By Dan Froomkin
1:21 PM ET, 04/28/2009
If you think all the 100-days judgments are premature, get a load of the pundits likening the swine flu outbreak to Hurricane Katrina in terms of its potential to be a test of President Obama's mettle.
I thought his mettle was being tested already. And although the media hysteria is undeniable, it's way too early to say how big a challenge swine flu will really present. (And for the record, I did call Katrina right away.)
Right now, the top priority is keeping everyone calm -- something that plays to Obama's strengths. But it's always possible that things could go pear-shaped in a hurry.
Michael D. Shear and Spencer S. Hsu write for The Washington Post: "As they confront the growing swine flu crisis, President Obama's administration is attempting to implement a never-before-tested pandemic response plan while dozens of key public health and emergency response jobs in the administration remain vacant....
"In some ways, such a scenario would combine the test posed by the Sept. 11, 2001 terrorist attacks, which occurred eight months into the administration of former president George W. Bush at a time when many key Justice Department and intelligence positions were vacant, and Hurricane Katrina in August 2005, which struck just one year after a national response plan was overhauled."
The New York Times editorial board writes: "While health officials scramble to keep up with the fast-moving virus, it is deeply disquieting that the Obama administration has few of its top health officials in place."
Craig Crawford, blogging for CQ, recalls the last time swine flu became a political issue: "Gerald Ford's decision to inoculate every person in the country (including himself) resulted in a political debacle that contributed to a reputation for incompetence that scuttled his 1976 election bid. The vaccination program was plagued by delays and became a public relations nightmare as Ford was accused, perhaps unfairly, of coddling drug companies aiming to profit from the scare. By the time the program was canceled only about 24% of the population was inoculated - and the president ended up looking foolish."
Meanwhile, here's what's actually happening. Robert Pear and Gardiner Harris write in the New York Times: "The Obama administration dispatched high-level officials from several agencies Monday to allay concerns about swine flu and to demonstrate that it was fully prepared to confront the outbreak even as the president said there was 'not a cause for alarm.'...
"As the administration responds to its first domestic emergency, it is building on concrete preparations made during the tenure of President George W. Bush that have won praise from public health experts. But its actions are also informed by what Mr. Bush learned in his response to Hurricane Katrina: that political management of a crisis, and of public expectations, can be as important as the immediate response....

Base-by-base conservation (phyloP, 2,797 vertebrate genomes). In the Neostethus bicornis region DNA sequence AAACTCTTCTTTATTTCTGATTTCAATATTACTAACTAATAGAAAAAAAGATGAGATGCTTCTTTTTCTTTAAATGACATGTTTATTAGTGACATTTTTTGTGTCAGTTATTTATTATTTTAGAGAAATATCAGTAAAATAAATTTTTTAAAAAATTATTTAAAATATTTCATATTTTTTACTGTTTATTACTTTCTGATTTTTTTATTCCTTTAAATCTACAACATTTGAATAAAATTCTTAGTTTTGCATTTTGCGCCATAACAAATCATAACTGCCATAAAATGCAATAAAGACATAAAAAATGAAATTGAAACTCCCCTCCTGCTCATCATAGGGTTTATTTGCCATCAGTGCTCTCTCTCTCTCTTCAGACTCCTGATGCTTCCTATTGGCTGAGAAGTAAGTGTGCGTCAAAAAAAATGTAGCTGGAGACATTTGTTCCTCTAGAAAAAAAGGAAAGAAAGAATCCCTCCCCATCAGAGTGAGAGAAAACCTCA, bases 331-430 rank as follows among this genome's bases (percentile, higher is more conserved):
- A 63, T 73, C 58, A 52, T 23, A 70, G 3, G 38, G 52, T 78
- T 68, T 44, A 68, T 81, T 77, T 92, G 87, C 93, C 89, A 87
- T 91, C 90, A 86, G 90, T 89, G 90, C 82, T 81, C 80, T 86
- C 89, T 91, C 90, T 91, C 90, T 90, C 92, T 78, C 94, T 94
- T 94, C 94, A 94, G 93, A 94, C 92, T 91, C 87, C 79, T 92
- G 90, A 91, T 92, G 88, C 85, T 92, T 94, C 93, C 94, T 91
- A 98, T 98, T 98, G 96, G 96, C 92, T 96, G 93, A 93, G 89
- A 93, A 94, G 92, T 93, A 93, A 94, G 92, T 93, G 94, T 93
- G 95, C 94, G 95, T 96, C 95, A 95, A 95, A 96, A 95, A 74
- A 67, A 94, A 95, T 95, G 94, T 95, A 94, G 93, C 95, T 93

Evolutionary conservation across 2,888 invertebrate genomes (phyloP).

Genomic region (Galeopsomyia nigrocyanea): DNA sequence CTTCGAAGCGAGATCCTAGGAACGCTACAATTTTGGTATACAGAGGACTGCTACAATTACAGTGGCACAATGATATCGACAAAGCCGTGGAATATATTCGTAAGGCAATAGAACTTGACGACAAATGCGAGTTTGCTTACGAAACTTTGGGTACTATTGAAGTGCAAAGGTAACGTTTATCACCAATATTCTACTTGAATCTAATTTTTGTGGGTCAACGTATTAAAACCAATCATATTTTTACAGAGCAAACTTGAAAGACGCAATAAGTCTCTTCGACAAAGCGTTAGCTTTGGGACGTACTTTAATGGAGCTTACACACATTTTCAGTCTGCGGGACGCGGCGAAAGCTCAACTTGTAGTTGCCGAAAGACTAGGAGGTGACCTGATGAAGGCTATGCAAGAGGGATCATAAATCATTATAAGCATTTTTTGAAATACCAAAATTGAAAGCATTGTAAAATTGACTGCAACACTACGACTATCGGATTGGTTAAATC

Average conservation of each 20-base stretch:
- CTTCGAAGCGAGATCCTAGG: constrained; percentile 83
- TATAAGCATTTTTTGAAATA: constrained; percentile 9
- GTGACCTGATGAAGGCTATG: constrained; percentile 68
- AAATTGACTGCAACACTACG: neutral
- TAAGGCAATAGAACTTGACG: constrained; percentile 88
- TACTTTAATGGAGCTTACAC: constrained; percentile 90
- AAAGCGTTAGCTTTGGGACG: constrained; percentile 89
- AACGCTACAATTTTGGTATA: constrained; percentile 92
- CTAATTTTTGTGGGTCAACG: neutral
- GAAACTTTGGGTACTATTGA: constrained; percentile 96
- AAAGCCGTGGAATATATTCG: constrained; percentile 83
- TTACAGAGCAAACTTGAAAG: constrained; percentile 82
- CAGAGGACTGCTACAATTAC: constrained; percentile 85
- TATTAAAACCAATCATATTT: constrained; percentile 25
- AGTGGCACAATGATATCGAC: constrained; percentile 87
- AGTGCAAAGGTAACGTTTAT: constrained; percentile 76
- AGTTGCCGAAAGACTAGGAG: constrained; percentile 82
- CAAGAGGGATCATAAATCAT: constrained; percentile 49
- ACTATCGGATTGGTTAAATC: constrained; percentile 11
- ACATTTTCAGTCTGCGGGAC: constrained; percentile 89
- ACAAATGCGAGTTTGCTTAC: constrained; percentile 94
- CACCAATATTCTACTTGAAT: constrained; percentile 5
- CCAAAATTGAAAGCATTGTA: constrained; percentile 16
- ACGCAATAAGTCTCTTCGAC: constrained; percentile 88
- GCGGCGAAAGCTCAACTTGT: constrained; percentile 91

"[B]ehind the scenes at the White House, aides said the president was directing his administration to be ready in case an alarm needed to be sounded. A full report on the swine flu was added to Mr. Obama's daily intelligence briefing, with updates given to him throughout the day.
"Aides said they were mindful that how the president conducted himself in this period, both substantively and stylistically, would be long remembered. But they adamantly rejected the idea that this situation was at all comparable to that of the hurricanes that devastated the Gulf Coast in 2005."
Yash Gupta writes in The Washington Post's "On Leadership" forum that "there's tremendous urgency for leaders today to respond when faced with this kind of situation.
"The first job for a leader at a time such as this, especially a head of government, is to communicate. He must assure people that things are under control, and he can achieve this by quickly and clearly outlining several important pieces of information...
"A leader has to strike the perfect balance in tone - cautious but not alarmist. When should he begin to issue precautions to the public? I think early in the process. Otherwise, imagine the anger and resentment if the disease were to spread and people felt they hadn't been warned. In the case of a potential pandemic, a lack of information could be literally fatal."
The Boston Globe editorial board writes: "The swine flu outbreak offers an unexpected political challenge for President Obama, and a readiness test for the nation's public health system. So far, Obama is doing what he can to send the right message to the public: Don't panic over the swine flu threat, but don't ignore it either."
And Chris Cillizza writes for The Washington Post that the swine flu episode also "offers Obama and his senior team the chance to prove that even amid an economic recession, two foreign wars and a debate over whether to prosecute CIA officials involved in harsh interrogation practices, he (and they) can handle a worldwide heath crisis.
"'I don't think it hurts at all,' said Democratic consultant Phil Singer of the swine flu. 'Instead of being a retrospective on the last 100 days, the President can use the milestone to demonstrate his leadership skills in real time.'"
Yesterday, the White House press corps was obsessed with the president's medical, not political, exposure. As Michael D. Shear writes in The Washington Post, "the White House struggled Monday to convince the world -- and in particular the media -- that the president had not been infected.
"Speculation had exploded after foreign newspapers reported that the president's tour guide at a Mexico City museum on April 16 had died from flulike symptoms the next day. (He did die -- but not of swine flu, it turns out, or on April 17.)
"In his daily briefing to reporters, press secretary Robert Gibbs became exasperated after saying over and over again that Obama was not infected, not even sick."